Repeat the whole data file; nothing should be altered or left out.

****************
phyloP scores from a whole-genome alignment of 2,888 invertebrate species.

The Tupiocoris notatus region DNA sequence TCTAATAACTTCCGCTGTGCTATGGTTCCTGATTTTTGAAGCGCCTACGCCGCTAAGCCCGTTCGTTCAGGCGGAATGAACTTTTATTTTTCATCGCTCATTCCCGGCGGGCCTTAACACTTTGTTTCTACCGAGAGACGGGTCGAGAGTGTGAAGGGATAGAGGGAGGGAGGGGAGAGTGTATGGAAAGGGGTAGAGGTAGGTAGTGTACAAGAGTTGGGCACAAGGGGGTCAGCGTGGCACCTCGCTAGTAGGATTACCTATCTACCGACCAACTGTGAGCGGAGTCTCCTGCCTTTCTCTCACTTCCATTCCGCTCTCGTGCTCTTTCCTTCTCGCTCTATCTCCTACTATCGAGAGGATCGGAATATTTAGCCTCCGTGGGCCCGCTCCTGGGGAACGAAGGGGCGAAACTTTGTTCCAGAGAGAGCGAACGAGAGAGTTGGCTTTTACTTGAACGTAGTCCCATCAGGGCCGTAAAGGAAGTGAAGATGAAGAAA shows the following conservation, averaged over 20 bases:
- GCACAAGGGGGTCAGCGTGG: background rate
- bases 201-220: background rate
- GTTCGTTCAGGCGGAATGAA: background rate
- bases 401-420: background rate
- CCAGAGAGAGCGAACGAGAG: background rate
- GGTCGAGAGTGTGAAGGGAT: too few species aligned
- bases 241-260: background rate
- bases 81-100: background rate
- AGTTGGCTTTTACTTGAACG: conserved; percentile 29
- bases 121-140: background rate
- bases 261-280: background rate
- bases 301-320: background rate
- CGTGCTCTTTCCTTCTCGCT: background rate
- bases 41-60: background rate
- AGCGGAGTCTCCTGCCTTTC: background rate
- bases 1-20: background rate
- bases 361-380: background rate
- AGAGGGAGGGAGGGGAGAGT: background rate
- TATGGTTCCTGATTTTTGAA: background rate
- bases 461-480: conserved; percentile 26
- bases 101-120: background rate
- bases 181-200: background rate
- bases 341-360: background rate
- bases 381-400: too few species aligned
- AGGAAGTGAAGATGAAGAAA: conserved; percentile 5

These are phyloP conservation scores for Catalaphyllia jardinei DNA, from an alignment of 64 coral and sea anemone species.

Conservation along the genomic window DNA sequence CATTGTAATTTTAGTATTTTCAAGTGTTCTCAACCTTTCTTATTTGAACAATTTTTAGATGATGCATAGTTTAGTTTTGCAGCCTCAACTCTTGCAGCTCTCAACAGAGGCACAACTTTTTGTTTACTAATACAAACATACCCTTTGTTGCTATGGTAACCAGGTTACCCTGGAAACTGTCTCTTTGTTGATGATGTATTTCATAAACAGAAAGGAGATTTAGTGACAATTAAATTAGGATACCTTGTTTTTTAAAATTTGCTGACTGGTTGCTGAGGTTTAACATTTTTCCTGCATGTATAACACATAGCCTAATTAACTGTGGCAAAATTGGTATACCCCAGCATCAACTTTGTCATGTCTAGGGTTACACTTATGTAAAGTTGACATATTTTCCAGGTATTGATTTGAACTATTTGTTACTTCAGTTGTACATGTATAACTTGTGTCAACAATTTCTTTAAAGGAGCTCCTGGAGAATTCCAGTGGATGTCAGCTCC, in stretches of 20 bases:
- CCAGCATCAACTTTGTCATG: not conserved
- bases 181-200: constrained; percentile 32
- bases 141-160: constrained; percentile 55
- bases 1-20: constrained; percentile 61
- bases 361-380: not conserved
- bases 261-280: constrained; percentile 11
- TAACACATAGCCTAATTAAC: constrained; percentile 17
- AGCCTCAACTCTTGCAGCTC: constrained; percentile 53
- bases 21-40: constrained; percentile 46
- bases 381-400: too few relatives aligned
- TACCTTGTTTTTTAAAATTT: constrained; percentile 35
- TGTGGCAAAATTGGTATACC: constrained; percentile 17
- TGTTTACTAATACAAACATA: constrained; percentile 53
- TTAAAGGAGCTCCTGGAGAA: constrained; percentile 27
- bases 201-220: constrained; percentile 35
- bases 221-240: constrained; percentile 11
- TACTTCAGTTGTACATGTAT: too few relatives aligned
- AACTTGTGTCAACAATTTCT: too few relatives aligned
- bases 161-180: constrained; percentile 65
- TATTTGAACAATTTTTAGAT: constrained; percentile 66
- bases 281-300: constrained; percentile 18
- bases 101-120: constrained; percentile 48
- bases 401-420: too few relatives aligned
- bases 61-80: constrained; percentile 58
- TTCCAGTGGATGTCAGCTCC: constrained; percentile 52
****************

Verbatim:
phyloP scores from a whole-genome alignment of 2,888 invertebrate species.

The Tupiocoris notatus region DNA sequence TCTAATAACTTCCGCTGTGCTATGGTTCCTGATTTTTGAAGCGCCTACGCCGCTAAGCCCGTTCGTTCAGGCGGAATGAACTTTTATTTTTCATCGCTCATTCCCGGCGGGCCTTAACACTTTGTTTCTACCGAGAGACGGGTCGAGAGTGTGAAGGGATAGAGGGAGGGAGGGGAGAGTGTATGGAAAGGGGTAGAGGTAGGTAGTGTACAAGAGTTGGGCACAAGGGGGTCAGCGTGGCACCTCGCTAGTAGGATTACCTATCTACCGACCAACTGTGAGCGGAGTCTCCTGCCTTTCTCTCACTTCCATTCCGCTCTCGTGCTCTTTCCTTCTCGCTCTATCTCCTACTATCGAGAGGATCGGAATATTTAGCCTCCGTGGGCCCGCTCCTGGGGAACGAAGGGGCGAAACTTTGTTCCAGAGAGAGCGAACGAGAGAGTTGGCTTTTACTTGAACGTAGTCCCATCAGGGCCGTAAAGGAAGTGAAGATGAAGAAA shows the following conservation, averaged over 20 bases:
- GCACAAGGGGGTCAGCGTGG: background rate
- bases 201-220: background rate
- GTTCGTTCAGGCGGAATGAA: background rate
- bases 401-420: background rate
- CCAGAGAGAGCGAACGAGAG: background rate
- GGTCGAGAGTGTGAAGGGAT: too few species aligned
- bases 241-260: background rate
- bases 81-100: background rate
- AGTTGGCTTTTACTTGAACG: conserved; percentile 29
- bases 121-140: background rate
- bases 261-280: background rate
- bases 301-320: background rate
- CGTGCTCTTTCCTTCTCGCT: background rate
- bases 41-60: background rate
- AGCGGAGTCTCCTGCCTTTC: background rate
- bases 1-20: background rate
- bases 361-380: background rate
- AGAGGGAGGGAGGGGAGAGT: background rate
- TATGGTTCCTGATTTTTGAA: background rate
- bases 461-480: conserved; percentile 26
- bases 101-120: background rate
- bases 181-200: background rate
- bases 341-360: background rate
- bases 381-400: too few species aligned
- AGGAAGTGAAGATGAAGAAA: conserved; percentile 5

These are phyloP conservation scores for Catalaphyllia jardinei DNA, from an alignment of 64 coral and sea anemone species.

Conservation along the genomic window DNA sequence CATTGTAATTTTAGTATTTTCAAGTGTTCTCAACCTTTCTTATTTGAACAATTTTTAGATGATGCATAGTTTAGTTTTGCAGCCTCAACTCTTGCAGCTCTCAACAGAGGCACAACTTTTTGTTTACTAATACAAACATACCCTTTGTTGCTATGGTAACCAGGTTACCCTGGAAACTGTCTCTTTGTTGATGATGTATTTCATAAACAGAAAGGAGATTTAGTGACAATTAAATTAGGATACCTTGTTTTTTAAAATTTGCTGACTGGTTGCTGAGGTTTAACATTTTTCCTGCATGTATAACACATAGCCTAATTAACTGTGGCAAAATTGGTATACCCCAGCATCAACTTTGTCATGTCTAGGGTTACACTTATGTAAAGTTGACATATTTTCCAGGTATTGATTTGAACTATTTGTTACTTCAGTTGTACATGTATAACTTGTGTCAACAATTTCTTTAAAGGAGCTCCTGGAGAATTCCAGTGGATGTCAGCTCC, in stretches of 20 bases:
- CCAGCATCAACTTTGTCATG: not conserved
- bases 181-200: constrained; percentile 32
- bases 141-160: constrained; percentile 55
- bases 1-20: constrained; percentile 61
- bases 361-380: not conserved
- bases 261-280: constrained; percentile 11
- TAACACATAGCCTAATTAAC: constrained; percentile 17
- AGCCTCAACTCTTGCAGCTC: constrained; percentile 53
- bases 21-40: constrained; percentile 46
- bases 381-400: too few relatives aligned
- TACCTTGTTTTTTAAAATTT: constrained; percentile 35
- TGTGGCAAAATTGGTATACC: constrained; percentile 17
- TGTTTACTAATACAAACATA: constrained; percentile 53
- TTAAAGGAGCTCCTGGAGAA: constrained; percentile 27
- bases 201-220: constrained; percentile 35
- bases 221-240: constrained; percentile 11
- TACTTCAGTTGTACATGTAT: too few relatives aligned
- AACTTGTGTCAACAATTTCT: too few relatives aligned
- bases 161-180: constrained; percentile 65
- TATTTGAACAATTTTTAGAT: constrained; percentile 66
- bases 281-300: constrained; percentile 18
- bases 101-120: constrained; percentile 48
- bases 401-420: too few relatives aligned
- bases 61-80: constrained; percentile 58
- TTCCAGTGGATGTCAGCTCC: constrained; percentile 52